Could mandatory new home solar soon happen in Arizona?
PHOENIX — Is mandatory solar coming to Arizona homes? One group said it could be possible – but was not likely to happen any time soon.
The idea of mandatory solar is not a new one: As of Wednesday, all new California homes built after Jan. 1, 2020, must have solar panels on the structure or nearby.
Bret Fanshaw, who heads the “Go Solar” campaign for Environment Arizona, said that decision was not a quick or easy one.
“It was a multi-year process with many stakeholder groups, including the building associations and others,” he said.
On the other hand, he said, California has committed to increasing its renewable-energy use to 50 percent by 2030. So, in the end, the decision made sense for that state.
But as for Arizona, Fenshaw said, the transition to clean energy would likely be just as long.
“Certainly, in Arizona, we have enough sunshine to take advantage of and transition to clean energy,” he said.
“We’ve been…encouraging (the Arizona Corporation Commission) to take all of the the benefits and values that rooftop solar provides to the electricity grid – and to society – into account when figuring out how to charge solar users.”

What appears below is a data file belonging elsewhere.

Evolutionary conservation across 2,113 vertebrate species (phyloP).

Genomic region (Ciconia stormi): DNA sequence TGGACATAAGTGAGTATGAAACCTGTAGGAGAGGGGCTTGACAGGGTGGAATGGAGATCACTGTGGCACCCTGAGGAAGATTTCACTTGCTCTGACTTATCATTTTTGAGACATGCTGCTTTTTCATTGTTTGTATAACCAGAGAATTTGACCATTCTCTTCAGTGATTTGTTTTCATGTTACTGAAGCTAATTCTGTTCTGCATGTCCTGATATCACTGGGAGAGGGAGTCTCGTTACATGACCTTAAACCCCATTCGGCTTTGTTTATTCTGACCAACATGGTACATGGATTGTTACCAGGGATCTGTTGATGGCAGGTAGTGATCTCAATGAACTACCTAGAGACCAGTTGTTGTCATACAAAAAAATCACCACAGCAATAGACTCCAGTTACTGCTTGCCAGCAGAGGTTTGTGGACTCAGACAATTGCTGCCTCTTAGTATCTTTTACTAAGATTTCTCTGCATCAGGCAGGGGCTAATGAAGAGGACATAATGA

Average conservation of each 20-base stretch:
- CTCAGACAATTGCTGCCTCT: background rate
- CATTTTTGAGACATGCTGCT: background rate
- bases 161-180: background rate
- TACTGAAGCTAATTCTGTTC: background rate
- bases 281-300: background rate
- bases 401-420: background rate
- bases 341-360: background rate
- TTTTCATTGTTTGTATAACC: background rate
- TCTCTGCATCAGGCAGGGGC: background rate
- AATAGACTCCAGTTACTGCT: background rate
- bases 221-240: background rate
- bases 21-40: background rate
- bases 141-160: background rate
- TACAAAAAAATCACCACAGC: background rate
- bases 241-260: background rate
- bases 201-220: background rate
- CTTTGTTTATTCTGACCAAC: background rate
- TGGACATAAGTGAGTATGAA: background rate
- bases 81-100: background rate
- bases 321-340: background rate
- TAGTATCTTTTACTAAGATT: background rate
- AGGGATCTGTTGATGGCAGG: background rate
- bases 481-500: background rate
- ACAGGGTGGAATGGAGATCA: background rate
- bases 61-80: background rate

Last August, APS changed its “net metering” formula for solar users. The old one gave those users a full retail credit for each kilowatt-hour of surplus power they sent to the grid. The new APS solar credit is 12.9 cents per kilowatt hour. The utility said solar users were not contributing enough to maintain the electricity grid.
For SRP customers, any excess energy they produce is credited on their current bills, based on the energy’s retail price during the time it was generated. For example, if a customer generated excess energy during the morning, they would get a credit on their current bill at retail morning rates.
When asked why not allow new-home builders the choice of how to power their homes, Fanshaw said California is allowing some exceptions to the new requirement depending on the situation.
“For example…there are opportunities to do a shared or a community solar system,” he said.
As for added home-construction cost, “the commission…found that while adding solar would cost about $40 more per month on average, the the savings that customers would see because of solar…would be about $80 per month.”
The bottom line, Fanshaw said, is that California’s new rule will help many people.
“We believe it’s a huge win for the environment,” he said, “(It) will reduce pollution that contributes to global warming; improve air quality and public health.”
As for Arizona, “I don’t even know…if the Corporation Commission has the authority to to make this kind of decision in Arizona,” he said. “I think it is something that that a lot of stakeholders will have to look at.”